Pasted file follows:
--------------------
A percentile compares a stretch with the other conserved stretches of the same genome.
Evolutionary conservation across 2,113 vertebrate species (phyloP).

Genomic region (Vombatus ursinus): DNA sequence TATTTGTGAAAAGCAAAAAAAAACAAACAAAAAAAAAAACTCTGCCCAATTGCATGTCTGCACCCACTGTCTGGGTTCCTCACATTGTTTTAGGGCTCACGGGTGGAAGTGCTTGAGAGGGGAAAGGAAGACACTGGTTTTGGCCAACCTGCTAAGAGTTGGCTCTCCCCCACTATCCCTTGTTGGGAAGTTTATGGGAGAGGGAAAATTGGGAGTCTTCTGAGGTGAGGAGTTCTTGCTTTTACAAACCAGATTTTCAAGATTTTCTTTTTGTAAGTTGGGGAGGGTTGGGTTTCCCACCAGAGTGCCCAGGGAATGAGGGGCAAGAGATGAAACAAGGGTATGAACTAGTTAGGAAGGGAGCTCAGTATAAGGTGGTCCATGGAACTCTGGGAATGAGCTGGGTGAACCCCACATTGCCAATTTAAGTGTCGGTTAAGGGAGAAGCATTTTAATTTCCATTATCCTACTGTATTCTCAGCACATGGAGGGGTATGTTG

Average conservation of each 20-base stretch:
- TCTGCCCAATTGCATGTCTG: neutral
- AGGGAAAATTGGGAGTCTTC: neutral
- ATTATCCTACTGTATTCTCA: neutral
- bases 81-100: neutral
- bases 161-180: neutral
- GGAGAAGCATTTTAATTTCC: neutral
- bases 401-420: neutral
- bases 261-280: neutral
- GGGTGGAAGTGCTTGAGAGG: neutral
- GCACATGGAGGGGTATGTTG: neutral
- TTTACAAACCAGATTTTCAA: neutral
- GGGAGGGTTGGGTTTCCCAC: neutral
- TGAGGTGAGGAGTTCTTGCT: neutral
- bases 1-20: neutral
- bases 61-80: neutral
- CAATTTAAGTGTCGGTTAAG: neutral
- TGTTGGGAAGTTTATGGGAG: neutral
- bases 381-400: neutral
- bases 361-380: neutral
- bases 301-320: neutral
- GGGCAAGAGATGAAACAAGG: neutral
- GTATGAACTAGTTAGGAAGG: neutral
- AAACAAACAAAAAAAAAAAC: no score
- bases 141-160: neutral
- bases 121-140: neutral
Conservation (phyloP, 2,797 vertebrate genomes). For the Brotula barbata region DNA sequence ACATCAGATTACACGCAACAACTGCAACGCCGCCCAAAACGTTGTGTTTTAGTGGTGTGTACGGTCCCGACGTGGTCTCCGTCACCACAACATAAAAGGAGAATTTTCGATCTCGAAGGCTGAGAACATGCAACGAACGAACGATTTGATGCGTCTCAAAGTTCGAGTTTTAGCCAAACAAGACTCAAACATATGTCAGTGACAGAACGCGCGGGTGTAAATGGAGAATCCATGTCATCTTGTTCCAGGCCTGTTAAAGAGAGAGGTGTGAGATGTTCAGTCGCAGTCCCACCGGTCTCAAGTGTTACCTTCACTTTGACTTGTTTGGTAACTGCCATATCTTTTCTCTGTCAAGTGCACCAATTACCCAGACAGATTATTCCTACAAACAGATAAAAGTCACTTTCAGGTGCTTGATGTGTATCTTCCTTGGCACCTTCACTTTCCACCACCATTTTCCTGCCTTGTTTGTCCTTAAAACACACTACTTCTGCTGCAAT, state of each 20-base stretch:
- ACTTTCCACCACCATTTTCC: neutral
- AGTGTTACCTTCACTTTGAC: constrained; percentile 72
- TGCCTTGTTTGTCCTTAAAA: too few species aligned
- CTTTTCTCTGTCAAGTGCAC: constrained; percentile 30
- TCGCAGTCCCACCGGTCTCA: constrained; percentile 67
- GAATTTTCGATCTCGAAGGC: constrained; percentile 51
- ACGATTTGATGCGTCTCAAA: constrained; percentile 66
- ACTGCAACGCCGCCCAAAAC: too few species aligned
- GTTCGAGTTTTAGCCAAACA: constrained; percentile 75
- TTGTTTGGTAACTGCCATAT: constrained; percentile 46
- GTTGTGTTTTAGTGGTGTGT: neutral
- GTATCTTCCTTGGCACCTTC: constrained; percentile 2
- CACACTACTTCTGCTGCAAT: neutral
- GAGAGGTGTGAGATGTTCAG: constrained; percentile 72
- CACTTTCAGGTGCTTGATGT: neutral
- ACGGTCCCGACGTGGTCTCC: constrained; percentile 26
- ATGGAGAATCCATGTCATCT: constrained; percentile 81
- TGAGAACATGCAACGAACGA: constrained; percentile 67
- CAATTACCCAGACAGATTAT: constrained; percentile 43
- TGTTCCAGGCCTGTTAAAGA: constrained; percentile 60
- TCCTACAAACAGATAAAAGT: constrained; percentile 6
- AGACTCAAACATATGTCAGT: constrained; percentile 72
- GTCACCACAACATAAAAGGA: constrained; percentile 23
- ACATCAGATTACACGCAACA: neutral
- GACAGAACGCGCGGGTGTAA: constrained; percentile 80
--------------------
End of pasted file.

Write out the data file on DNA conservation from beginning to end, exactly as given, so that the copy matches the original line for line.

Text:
A percentile compares a stretch with the other conserved stretches of the same genome.
Evolutionary conservation across 2,113 vertebrate species (phyloP).

Genomic region (Vombatus ursinus): DNA sequence TATTTGTGAAAAGCAAAAAAAAACAAACAAAAAAAAAAACTCTGCCCAATTGCATGTCTGCACCCACTGTCTGGGTTCCTCACATTGTTTTAGGGCTCACGGGTGGAAGTGCTTGAGAGGGGAAAGGAAGACACTGGTTTTGGCCAACCTGCTAAGAGTTGGCTCTCCCCCACTATCCCTTGTTGGGAAGTTTATGGGAGAGGGAAAATTGGGAGTCTTCTGAGGTGAGGAGTTCTTGCTTTTACAAACCAGATTTTCAAGATTTTCTTTTTGTAAGTTGGGGAGGGTTGGGTTTCCCACCAGAGTGCCCAGGGAATGAGGGGCAAGAGATGAAACAAGGGTATGAACTAGTTAGGAAGGGAGCTCAGTATAAGGTGGTCCATGGAACTCTGGGAATGAGCTGGGTGAACCCCACATTGCCAATTTAAGTGTCGGTTAAGGGAGAAGCATTTTAATTTCCATTATCCTACTGTATTCTCAGCACATGGAGGGGTATGTTG

Average conservation of each 20-base stretch:
- TCTGCCCAATTGCATGTCTG: neutral
- AGGGAAAATTGGGAGTCTTC: neutral
- ATTATCCTACTGTATTCTCA: neutral
- bases 81-100: neutral
- bases 161-180: neutral
- GGAGAAGCATTTTAATTTCC: neutral
- bases 401-420: neutral
- bases 261-280: neutral
- GGGTGGAAGTGCTTGAGAGG: neutral
- GCACATGGAGGGGTATGTTG: neutral
- TTTACAAACCAGATTTTCAA: neutral
- GGGAGGGTTGGGTTTCCCAC: neutral
- TGAGGTGAGGAGTTCTTGCT: neutral
- bases 1-20: neutral
- bases 61-80: neutral
- CAATTTAAGTGTCGGTTAAG: neutral
- TGTTGGGAAGTTTATGGGAG: neutral
- bases 381-400: neutral
- bases 361-380: neutral
- bases 301-320: neutral
- GGGCAAGAGATGAAACAAGG: neutral
- GTATGAACTAGTTAGGAAGG: neutral
- AAACAAACAAAAAAAAAAAC: no score
- bases 141-160: neutral
- bases 121-140: neutral
Conservation (phyloP, 2,797 vertebrate genomes). For the Brotula barbata region DNA sequence ACATCAGATTACACGCAACAACTGCAACGCCGCCCAAAACGTTGTGTTTTAGTGGTGTGTACGGTCCCGACGTGGTCTCCGTCACCACAACATAAAAGGAGAATTTTCGATCTCGAAGGCTGAGAACATGCAACGAACGAACGATTTGATGCGTCTCAAAGTTCGAGTTTTAGCCAAACAAGACTCAAACATATGTCAGTGACAGAACGCGCGGGTGTAAATGGAGAATCCATGTCATCTTGTTCCAGGCCTGTTAAAGAGAGAGGTGTGAGATGTTCAGTCGCAGTCCCACCGGTCTCAAGTGTTACCTTCACTTTGACTTGTTTGGTAACTGCCATATCTTTTCTCTGTCAAGTGCACCAATTACCCAGACAGATTATTCCTACAAACAGATAAAAGTCACTTTCAGGTGCTTGATGTGTATCTTCCTTGGCACCTTCACTTTCCACCACCATTTTCCTGCCTTGTTTGTCCTTAAAACACACTACTTCTGCTGCAAT, state of each 20-base stretch:
- ACTTTCCACCACCATTTTCC: neutral
- AGTGTTACCTTCACTTTGAC: constrained; percentile 72
- TGCCTTGTTTGTCCTTAAAA: too few species aligned
- CTTTTCTCTGTCAAGTGCAC: constrained; percentile 30
- TCGCAGTCCCACCGGTCTCA: constrained; percentile 67
- GAATTTTCGATCTCGAAGGC: constrained; percentile 51
- ACGATTTGATGCGTCTCAAA: constrained; percentile 66
- ACTGCAACGCCGCCCAAAAC: too few species aligned
- GTTCGAGTTTTAGCCAAACA: constrained; percentile 75
- TTGTTTGGTAACTGCCATAT: constrained; percentile 46
- GTTGTGTTTTAGTGGTGTGT: neutral
- GTATCTTCCTTGGCACCTTC: constrained; percentile 2
- CACACTACTTCTGCTGCAAT: neutral
- GAGAGGTGTGAGATGTTCAG: constrained; percentile 72
- CACTTTCAGGTGCTTGATGT: neutral
- ACGGTCCCGACGTGGTCTCC: constrained; percentile 26
- ATGGAGAATCCATGTCATCT: constrained; percentile 81
- TGAGAACATGCAACGAACGA: constrained; percentile 67
- CAATTACCCAGACAGATTAT: constrained; percentile 43
- TGTTCCAGGCCTGTTAAAGA: constrained; percentile 60
- TCCTACAAACAGATAAAAGT: constrained; percentile 6
- AGACTCAAACATATGTCAGT: constrained; percentile 72
- GTCACCACAACATAAAAGGA: constrained; percentile 23
- ACATCAGATTACACGCAACA: neutral
- GACAGAACGCGCGGGTGTAA: constrained; percentile 80